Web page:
[gclist] Language behaviour wrt GC
Henry G. Baker
Thu, 5 Dec 1996 06:56:34 -0800 (PST)
> Geert Bosch wrote:
> > It's a little bit sad that a modern language [Ada-95] that actually
> > *needs* a garbage collector if you don't want to use
> > Unchecked_Deallocation, has no good [Ada-95] implementations that have
> > one. As a small survey has indicated the main property of such a
> > collector would be safety, which is why not m any people are interested
> > in a conservative collector.
> I think the main property would be ease of development and maintenance.
> A conservative collector would be quite safe enough for most of the
> applications I'm interested in.
> Your surveyees have tunnel vision, IMHO.
> Fergus Henderson <email@example.com> | "I have always known that the pursuit
Having spent some time in the Ada world, I tried to understand what their
concerns were. Part of the problem with Ada is that it is no longer
conceived by the Ada world as a 'general purpose' language (whatever that
means), but has retreated into being a 'controller' language for embedded
real-time systems (never mind the fact that it isn't particularly good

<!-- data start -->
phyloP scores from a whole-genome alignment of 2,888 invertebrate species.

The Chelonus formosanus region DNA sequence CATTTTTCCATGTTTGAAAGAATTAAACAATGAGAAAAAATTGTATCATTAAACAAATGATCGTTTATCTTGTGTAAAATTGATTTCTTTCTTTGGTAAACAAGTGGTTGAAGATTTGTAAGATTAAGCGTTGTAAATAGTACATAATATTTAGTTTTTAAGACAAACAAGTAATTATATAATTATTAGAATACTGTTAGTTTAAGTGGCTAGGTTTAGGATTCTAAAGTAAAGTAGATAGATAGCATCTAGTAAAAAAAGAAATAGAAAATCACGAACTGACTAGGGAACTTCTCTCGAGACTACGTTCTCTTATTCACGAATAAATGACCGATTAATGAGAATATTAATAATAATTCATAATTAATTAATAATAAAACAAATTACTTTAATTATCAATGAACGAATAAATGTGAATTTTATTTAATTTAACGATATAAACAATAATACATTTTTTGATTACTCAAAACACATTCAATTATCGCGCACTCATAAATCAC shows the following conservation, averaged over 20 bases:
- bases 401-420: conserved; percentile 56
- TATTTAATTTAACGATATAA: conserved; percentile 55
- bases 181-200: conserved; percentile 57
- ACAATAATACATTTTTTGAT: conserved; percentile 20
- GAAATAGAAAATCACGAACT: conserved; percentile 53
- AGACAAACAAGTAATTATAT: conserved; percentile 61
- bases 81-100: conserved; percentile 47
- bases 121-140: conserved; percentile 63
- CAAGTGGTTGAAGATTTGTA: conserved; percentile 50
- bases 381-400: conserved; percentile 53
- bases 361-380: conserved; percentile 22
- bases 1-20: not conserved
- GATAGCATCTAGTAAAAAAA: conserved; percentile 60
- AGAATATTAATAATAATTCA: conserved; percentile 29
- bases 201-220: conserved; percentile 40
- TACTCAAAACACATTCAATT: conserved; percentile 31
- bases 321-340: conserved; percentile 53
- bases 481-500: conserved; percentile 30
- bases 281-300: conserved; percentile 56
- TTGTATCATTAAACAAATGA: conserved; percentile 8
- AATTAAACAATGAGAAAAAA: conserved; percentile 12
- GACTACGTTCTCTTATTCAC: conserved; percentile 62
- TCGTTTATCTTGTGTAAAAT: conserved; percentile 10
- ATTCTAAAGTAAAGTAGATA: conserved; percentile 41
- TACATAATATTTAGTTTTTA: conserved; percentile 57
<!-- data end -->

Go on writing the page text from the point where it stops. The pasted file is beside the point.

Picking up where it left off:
for that purpose, either :-). For example, I understand that some of the
systems of the Boeing 777 are programmed in Ada, but Boeing and many DoD
folks use a 'stripped-down' Ada in which dynamic allocation and
exception-handling are disallowed. In some of other applications, a
traditional real-time OS (not written in Ada) partitions and manages the
memory using memory-mapping HW, and a somewhat traditional time-slicing
multiple process approach, so Ada's vaunted synchronization primitives
are rarely -- if ever -- used.
If you do a search of the Ada repository, you will find that most, if not
all, of the 'pretty-printers' for Ada use a C-based parser, so Ada cannot
even parse itself!
The bottom line is that most in the DoD community wish that Ada would
simply go quietly away, so they could go back to hiring off-the-shelf
college graduates and use off-the-shelf $99 C/C++ compilers.
Ada is the poster child for a government bureaucracy gone haywire.